What to create after 100 years of abstraction in painting?
	From the beginning of the 20th century, the abstraction movement set out to develop a new language, to create its own rules and explore new sources of inspiration. By moving away from the representation of reality in the strict sense of the term, the focus shifted to the individual's relationship with the world. These reflections led, among other things, to Surrealism, which transformed the unconscious into fertile creative ground for artists. Although prolific, this approach did not satisfy the abstract painter who instead sought salvation with a more direct relationship with his canvas (with rare exceptions). The gesture became immediate, almost implacable in its application. The subject shifted from "what to represent" to "how to represent". Many other aspects were explored, such as the study of geometry, the infinite potential of forms, the variability of media and the power of repetition.


	But let's return to our initial question and the renewal of the abstract form. What aspect should we work on to revive the abstract expression? I propose to look at the question of narrative within an artwork. This question of narrative is the central focus of the "Interlaced Landscapes" series.
The notion of landscape refers here to an abstract space that only shares with its figurative counterpart the notions of gravity (sense of looking), aesthetics of imbalance (positioning, size of forms) and kinetics (idea of movement).


The production of an artwork within the series follows three main stages: composition, decomposition, recomposition.  Before cutting, each canvas is an abstract landscape/space with its own identity (composition). This space is then decomposed, cut into strips of random size (decomposition). Finally, each canvas is recomposed or assembled using the lateral/horizontal strips from one or more cut-out canvases (recomposition).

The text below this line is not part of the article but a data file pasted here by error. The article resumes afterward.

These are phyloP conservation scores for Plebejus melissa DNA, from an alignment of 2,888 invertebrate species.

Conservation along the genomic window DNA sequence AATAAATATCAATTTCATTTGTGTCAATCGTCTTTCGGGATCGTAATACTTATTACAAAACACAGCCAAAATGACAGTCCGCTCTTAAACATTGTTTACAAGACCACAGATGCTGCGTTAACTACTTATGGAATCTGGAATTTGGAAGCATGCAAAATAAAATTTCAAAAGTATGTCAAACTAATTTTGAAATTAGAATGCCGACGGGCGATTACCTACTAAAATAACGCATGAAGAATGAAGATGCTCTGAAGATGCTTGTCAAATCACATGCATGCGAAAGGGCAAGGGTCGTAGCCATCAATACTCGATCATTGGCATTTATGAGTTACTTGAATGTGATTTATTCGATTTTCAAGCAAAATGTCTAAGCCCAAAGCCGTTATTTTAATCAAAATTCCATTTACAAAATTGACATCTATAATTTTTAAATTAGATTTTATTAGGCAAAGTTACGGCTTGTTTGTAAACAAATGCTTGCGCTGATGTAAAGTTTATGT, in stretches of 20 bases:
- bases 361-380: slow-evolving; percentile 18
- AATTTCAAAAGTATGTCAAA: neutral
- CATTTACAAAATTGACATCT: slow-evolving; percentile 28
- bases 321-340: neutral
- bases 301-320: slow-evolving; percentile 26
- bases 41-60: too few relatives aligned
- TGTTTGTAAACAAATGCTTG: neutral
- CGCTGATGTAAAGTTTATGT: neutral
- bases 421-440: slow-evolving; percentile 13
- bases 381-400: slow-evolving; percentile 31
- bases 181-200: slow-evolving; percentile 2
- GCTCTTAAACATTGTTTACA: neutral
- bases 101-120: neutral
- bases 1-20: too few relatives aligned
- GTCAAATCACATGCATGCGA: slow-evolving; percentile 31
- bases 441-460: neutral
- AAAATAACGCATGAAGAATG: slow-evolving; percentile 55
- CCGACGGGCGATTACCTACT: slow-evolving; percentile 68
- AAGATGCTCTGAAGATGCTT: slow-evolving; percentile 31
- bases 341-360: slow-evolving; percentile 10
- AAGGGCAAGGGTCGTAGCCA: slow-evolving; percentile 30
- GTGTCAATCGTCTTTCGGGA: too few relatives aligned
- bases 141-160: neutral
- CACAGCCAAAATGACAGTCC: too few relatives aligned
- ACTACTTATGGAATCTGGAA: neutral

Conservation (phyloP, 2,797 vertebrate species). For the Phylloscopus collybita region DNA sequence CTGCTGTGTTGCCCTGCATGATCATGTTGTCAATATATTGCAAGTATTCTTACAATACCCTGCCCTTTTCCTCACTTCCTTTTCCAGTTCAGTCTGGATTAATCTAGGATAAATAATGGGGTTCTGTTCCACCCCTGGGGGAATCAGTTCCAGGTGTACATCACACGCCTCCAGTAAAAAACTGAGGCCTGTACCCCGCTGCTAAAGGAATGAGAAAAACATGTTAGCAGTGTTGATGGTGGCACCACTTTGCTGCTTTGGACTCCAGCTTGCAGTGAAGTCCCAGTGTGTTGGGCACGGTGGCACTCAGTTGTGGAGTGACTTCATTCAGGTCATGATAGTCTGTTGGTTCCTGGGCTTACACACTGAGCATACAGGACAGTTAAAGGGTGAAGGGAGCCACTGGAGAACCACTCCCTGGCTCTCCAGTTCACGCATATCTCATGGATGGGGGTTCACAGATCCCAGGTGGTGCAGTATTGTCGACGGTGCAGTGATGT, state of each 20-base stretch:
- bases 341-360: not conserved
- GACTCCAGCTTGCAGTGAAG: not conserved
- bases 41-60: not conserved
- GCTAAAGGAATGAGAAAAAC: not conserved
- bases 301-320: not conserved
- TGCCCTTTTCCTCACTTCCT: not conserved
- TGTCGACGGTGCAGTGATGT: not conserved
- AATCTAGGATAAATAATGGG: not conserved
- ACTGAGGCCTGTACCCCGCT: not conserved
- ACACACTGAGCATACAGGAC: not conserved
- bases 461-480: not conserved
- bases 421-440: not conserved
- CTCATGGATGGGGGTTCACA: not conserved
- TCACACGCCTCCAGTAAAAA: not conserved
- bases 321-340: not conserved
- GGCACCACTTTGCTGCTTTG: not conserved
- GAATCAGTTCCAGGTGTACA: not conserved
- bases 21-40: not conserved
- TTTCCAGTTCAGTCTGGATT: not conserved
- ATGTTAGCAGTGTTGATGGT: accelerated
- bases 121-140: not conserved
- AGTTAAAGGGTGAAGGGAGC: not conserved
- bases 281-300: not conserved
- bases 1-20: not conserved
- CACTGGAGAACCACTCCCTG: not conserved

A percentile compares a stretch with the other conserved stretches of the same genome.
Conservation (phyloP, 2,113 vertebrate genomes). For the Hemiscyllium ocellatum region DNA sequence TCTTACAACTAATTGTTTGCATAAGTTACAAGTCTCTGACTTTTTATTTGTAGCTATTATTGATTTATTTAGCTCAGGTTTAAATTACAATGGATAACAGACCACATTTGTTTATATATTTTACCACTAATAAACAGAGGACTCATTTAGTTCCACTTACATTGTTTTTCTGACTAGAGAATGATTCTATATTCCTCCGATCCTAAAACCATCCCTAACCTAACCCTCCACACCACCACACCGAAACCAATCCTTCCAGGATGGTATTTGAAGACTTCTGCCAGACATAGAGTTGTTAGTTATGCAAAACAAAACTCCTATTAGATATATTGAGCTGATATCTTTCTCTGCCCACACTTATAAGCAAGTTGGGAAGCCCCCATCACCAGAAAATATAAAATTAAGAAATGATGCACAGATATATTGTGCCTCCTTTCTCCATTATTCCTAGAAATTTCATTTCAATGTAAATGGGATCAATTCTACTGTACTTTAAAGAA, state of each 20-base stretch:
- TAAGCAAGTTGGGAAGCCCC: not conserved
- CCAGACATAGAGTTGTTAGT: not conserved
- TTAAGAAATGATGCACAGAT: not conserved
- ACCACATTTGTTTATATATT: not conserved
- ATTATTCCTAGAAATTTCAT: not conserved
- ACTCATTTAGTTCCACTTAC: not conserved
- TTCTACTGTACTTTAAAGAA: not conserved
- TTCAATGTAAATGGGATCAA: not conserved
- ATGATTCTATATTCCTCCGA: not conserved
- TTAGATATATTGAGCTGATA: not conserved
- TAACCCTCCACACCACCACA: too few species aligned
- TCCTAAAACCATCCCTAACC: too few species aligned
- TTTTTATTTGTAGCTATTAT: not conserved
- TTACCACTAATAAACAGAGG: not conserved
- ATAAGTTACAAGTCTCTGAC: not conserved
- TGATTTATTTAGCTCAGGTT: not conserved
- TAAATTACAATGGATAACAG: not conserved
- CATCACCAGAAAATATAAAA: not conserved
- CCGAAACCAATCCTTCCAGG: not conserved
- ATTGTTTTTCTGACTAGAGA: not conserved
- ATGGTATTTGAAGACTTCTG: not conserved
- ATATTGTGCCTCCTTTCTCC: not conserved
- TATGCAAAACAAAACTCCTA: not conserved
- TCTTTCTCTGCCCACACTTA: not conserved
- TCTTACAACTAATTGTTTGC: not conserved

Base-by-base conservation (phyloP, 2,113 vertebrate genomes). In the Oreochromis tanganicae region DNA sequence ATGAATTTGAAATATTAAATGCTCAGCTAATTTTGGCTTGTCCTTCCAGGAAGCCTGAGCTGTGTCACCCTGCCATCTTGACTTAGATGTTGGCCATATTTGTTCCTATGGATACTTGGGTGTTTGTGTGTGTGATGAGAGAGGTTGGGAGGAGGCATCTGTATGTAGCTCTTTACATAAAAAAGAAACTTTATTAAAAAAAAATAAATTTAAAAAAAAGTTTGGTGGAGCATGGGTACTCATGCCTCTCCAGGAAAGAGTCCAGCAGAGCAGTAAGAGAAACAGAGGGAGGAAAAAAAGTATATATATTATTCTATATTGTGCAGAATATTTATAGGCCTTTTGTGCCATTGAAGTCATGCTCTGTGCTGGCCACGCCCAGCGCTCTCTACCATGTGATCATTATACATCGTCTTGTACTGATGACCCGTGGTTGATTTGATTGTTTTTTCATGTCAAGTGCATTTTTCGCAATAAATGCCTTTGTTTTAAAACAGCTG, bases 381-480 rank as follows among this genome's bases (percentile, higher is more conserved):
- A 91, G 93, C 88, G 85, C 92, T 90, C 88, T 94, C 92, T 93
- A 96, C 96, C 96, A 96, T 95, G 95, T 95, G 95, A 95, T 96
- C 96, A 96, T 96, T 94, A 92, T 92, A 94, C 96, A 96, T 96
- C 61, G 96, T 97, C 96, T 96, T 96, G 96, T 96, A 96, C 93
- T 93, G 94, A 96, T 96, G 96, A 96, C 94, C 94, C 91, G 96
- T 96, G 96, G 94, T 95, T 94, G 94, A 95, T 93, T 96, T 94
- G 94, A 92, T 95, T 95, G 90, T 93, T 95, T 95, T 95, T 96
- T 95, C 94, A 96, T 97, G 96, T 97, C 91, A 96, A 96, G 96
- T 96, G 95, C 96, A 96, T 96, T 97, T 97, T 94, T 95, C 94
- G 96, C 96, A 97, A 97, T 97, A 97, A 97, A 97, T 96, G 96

During the recomposition operation, the strips are sometimes arranged in the same order as before they were cut, sometimes laid down randomly, often reunited by the hand of the painter delivering his narrative.
As an additional aspect, the spaces between the strips are seen as breathing spaces, like the "white space" in music, where our brain fills the "void" by proposing a narrative of its own to the viewer.

Interlaced Landscape I - Acrylic on canvas collage - June 2023 - 60x90 cm
Interlaced Landscape VII - Acrylic on canvas collage - October 2023 - 60x80 cm
Interlaced Landscape II - Acrylic on canvas collage - June 2023 - 60x120 cm
No Reason II - Acrylic on canvas - July 2023 - 60x80 cm
No Reason II - Acrylic on canvas - July 2023 - 60x80 cm
Interlaced Landscape VI - Acrylic on canvas collage - August 2023 - 60x90 cm
Interlaced Landscape I – Acrylic on canvas collage – June 2023 – 60×90 cm
Interlaced Landscape VII – Acrylic on canvas collage – October 2023 – 60×80 cm
Interlaced Landscape II – Acrylic on canvas collage – June 2023 – 60×120 cm
No Reason II – Acrylic on canvas – July 2023 – 60×80 cm
No Reason IV – Acrylic on canvas – January 2024 – 60×80 cm
Interlaced Landscape V – Acrylic on canvas collage – August 2023 – 60×90 cm
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Interlaced Landscape I - Acrylic on canvas collage - June 2023 - 60x90 cm
Interlaced Landscape VII - Acrylic on canvas collage - October 2023 - 60x80 cm
Interlaced Landscape II - Acrylic on canvas collage - June 2023 - 60x120 cm
No Reason II - Acrylic on canvas - July 2023 - 60x80 cm
No Reason IV - Acrylic on canvas - January 2024 - 60x80 cm
Interlaced Landscape V - Acrylic on canvas collage - August 2023 - 60x135 cm
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[Ongoing exhibition > Feb. 2024]Galerie 12, rue des Beaux-Arts | Paris, France